Wine runs in my veins and in my family. I am surrounded by wine snobs, fiends, lovers, and drinkers. When I met David Rothschild during one of the afterparties at Pure and asked him whether he belonged to THE Rothschilds (as in the ones on the wine labels), he said yes, those were his drunk cousins. I instantly felt a connection to him besides him being obviously very charming – I had drunk cousins too! One is even working on a vineyard in her garden and while its harvest will be strictly limited to family members only, I don’t think that will do, because I know that my number of drunk cousins beats David’s number of drunk cousins.
Needless to say I was ridiculously excited to find a winery visit on my itinerary when I went to El Gouna. I had not hoped for any wine in Egypt and now I was going to do wine tasting? Yeah for me.
Meeting Labib and his wife, who run Kouroum of the Nile winery, was like watching a TV show because both of them are lovely, knowledgable, and extremely entertaining as only loving, long married couples can be. They have made it their mission to put Egyptian wine back on the map where it belonged for over thousands of years. Like all great things wine was big business in ancient Egypt but the art was lost over the centuries and now the options are, well let’s just say…not so great. Until now. With Labib’s expertise, French education, some good old Egyptian sun, and a sprinkle of water once in a while wine is becoming a serious business in El Gouna. Grapes are local like Bannati and imported like Shiraz, Chardonnay, Petit Verdot, and Viognier and are grown in three different areas in Egypt. The little vineyard you see in front of the cellars is just for decoration, the soil is not quite right here.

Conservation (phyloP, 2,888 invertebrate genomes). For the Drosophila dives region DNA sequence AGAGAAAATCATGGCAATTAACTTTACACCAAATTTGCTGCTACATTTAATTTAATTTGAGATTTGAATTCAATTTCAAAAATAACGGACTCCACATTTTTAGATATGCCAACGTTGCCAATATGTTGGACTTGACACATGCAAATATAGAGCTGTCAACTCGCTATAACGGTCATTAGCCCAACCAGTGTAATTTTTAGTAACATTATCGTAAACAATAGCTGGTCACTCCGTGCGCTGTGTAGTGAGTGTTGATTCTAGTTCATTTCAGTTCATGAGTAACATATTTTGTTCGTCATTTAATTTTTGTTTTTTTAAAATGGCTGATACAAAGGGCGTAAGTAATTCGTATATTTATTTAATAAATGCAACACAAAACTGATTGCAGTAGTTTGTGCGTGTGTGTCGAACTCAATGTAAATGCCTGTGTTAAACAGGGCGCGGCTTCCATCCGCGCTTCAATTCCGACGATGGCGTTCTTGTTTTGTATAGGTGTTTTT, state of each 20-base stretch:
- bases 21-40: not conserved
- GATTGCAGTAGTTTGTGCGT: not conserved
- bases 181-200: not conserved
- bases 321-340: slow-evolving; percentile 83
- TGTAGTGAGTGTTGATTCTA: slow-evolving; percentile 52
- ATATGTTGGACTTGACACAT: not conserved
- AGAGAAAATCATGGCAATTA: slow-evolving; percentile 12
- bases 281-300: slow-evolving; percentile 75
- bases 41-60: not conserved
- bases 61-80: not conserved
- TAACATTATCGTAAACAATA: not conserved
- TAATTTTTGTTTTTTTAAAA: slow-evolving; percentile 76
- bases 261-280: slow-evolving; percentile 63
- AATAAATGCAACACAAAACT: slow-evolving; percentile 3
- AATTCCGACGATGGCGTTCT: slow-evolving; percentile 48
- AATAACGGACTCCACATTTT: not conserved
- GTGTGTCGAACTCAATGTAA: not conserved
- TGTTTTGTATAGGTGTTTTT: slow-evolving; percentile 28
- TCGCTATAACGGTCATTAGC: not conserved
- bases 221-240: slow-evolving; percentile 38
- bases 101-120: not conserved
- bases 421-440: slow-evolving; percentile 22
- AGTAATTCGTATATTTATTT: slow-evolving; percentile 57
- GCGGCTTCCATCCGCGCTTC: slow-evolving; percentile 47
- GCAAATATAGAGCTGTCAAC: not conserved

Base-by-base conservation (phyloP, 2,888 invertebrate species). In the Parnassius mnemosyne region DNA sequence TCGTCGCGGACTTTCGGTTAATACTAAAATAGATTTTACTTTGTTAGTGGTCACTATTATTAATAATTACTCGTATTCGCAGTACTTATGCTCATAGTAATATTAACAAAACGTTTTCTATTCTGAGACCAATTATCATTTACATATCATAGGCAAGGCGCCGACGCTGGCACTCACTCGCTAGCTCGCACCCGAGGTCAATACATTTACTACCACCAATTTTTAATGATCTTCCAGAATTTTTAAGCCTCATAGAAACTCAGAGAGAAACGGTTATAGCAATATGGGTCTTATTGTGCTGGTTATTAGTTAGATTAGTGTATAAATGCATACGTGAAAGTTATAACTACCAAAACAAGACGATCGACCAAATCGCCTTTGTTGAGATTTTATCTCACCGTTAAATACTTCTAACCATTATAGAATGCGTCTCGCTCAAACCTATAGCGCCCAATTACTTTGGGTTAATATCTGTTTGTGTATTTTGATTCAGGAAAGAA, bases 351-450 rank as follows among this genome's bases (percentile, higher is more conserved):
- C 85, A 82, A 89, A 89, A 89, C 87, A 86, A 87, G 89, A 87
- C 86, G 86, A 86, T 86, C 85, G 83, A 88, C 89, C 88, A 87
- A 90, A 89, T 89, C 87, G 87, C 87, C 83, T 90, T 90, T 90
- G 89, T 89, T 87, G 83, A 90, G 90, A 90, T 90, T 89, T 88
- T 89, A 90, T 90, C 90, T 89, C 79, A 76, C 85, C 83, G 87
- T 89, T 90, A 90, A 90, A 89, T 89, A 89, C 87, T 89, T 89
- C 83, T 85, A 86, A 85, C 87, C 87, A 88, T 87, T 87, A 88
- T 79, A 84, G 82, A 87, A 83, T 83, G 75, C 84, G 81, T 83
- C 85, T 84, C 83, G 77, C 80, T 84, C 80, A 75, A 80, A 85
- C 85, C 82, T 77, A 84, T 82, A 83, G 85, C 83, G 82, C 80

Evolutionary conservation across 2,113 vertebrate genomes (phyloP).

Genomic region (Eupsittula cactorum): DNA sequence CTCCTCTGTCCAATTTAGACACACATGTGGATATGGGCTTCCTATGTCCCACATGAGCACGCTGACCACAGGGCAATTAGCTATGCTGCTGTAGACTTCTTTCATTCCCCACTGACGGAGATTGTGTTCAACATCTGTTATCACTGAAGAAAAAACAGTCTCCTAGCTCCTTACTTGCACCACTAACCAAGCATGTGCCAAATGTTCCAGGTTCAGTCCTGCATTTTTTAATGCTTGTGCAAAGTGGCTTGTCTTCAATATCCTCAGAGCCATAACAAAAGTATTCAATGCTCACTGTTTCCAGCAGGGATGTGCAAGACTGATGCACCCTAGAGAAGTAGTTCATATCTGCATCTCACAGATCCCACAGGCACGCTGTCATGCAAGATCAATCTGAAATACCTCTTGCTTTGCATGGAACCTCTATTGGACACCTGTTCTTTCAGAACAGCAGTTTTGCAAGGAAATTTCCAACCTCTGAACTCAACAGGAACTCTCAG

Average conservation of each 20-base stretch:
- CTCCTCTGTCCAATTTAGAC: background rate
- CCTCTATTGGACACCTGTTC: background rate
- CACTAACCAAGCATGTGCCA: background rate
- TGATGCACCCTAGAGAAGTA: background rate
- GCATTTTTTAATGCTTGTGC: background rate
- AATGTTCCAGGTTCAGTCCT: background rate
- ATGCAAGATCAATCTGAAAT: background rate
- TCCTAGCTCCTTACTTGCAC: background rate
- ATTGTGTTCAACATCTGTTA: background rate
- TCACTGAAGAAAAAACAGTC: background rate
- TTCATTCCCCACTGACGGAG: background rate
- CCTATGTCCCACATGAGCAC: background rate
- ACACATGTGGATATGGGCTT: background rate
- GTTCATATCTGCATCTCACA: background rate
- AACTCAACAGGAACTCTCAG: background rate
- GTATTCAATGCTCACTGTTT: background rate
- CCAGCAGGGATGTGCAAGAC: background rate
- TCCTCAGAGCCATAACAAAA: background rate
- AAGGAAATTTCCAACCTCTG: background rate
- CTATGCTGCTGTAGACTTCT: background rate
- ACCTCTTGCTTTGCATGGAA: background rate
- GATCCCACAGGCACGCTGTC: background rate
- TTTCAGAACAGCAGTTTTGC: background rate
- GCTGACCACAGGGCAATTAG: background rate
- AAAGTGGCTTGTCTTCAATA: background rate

Inside it looks like any other wine cellar: steel tanks, bottles, crates, and to my utter delight some cube like contraptions that hold, up side down as it should be, Champagne bottles. While they are of course not allowed to be called such, the sparking wine is done méthode champenoise and is, as it turns out during our tasting, really wonderful.
The other wines follow suit and in no time we are all nice and tipsy. I am happy to learn that Egypt is much like South Africa when it comes to wine tasting and spitting is frowned upon. Labib declares that five o’clock is almost after work and joins us to sample the fruits of his labour.
As their Beausoleil has won international awards I am keen to buy some bottles for the biggest wine
snobs lovers I know, my dad and my brother, and put them to the test. Unfortunately export from Egypt is still difficult and there are only few select places who sell Kouroum of the Nile wines internationally. I recommend you head to the local bottle shop Cheers while in El Gouna and then pray to the Duffle Bag Gods that your parcel will arrive unharmed. When it does I recommend you open them over a nice meal, share with family, enjoy drinking like an Egyptian, and feel like Cleopatra*
*My aunt is convinced that she was Cleopatra in a former life and will repeat this story frequently if the topic arises.